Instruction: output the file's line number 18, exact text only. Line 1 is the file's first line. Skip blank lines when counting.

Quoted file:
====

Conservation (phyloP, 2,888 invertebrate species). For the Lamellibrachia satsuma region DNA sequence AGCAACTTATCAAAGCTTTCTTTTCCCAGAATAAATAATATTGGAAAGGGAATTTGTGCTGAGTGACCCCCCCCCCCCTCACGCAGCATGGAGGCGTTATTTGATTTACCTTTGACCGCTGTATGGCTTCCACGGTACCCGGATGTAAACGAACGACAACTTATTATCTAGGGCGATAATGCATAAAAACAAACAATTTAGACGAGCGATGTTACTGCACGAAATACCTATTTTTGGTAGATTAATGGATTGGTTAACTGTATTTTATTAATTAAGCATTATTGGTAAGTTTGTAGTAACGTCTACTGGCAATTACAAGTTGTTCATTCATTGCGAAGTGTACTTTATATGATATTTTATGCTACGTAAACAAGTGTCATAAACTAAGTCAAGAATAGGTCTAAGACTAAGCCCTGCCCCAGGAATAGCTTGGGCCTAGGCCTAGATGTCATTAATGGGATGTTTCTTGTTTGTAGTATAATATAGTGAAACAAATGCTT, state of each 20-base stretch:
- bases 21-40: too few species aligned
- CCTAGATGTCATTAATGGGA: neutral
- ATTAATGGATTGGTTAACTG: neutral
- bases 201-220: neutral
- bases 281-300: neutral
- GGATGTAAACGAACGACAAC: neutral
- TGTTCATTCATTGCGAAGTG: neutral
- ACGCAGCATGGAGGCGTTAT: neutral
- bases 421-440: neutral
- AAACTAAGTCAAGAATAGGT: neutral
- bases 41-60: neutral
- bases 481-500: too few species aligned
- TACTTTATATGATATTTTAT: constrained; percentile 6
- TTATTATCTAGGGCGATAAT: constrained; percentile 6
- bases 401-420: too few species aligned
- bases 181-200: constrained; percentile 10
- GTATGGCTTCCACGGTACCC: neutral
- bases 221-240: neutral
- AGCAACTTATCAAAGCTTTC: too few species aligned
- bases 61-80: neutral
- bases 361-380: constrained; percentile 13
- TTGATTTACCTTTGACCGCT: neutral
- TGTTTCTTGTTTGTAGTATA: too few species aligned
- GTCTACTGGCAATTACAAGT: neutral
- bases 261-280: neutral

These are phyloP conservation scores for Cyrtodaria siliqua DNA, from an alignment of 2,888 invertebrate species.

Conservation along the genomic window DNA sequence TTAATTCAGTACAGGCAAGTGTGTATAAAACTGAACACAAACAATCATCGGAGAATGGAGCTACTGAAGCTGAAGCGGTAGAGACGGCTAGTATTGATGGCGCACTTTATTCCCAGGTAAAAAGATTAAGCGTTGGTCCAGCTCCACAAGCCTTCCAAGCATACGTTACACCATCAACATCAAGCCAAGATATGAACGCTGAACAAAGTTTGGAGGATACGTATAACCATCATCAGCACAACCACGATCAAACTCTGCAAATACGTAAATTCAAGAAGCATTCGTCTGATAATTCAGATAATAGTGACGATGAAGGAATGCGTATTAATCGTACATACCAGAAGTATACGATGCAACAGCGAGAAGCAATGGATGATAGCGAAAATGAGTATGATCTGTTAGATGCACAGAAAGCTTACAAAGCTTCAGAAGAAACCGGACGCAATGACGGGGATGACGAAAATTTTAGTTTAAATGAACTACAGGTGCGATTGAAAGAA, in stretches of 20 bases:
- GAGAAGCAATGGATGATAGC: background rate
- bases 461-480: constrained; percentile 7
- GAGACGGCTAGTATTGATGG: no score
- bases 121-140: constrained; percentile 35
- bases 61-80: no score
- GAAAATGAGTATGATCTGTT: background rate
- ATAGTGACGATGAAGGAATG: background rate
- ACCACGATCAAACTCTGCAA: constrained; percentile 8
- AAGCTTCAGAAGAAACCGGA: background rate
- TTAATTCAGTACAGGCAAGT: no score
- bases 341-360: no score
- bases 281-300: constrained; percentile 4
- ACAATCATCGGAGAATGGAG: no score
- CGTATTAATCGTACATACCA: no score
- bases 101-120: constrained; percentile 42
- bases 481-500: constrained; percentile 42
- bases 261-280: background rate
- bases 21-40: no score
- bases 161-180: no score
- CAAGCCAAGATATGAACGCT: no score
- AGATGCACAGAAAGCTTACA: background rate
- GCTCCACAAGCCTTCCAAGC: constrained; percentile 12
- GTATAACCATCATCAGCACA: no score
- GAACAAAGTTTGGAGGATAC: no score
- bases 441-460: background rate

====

- GTATGGCTTCCACGGTACCC: neutral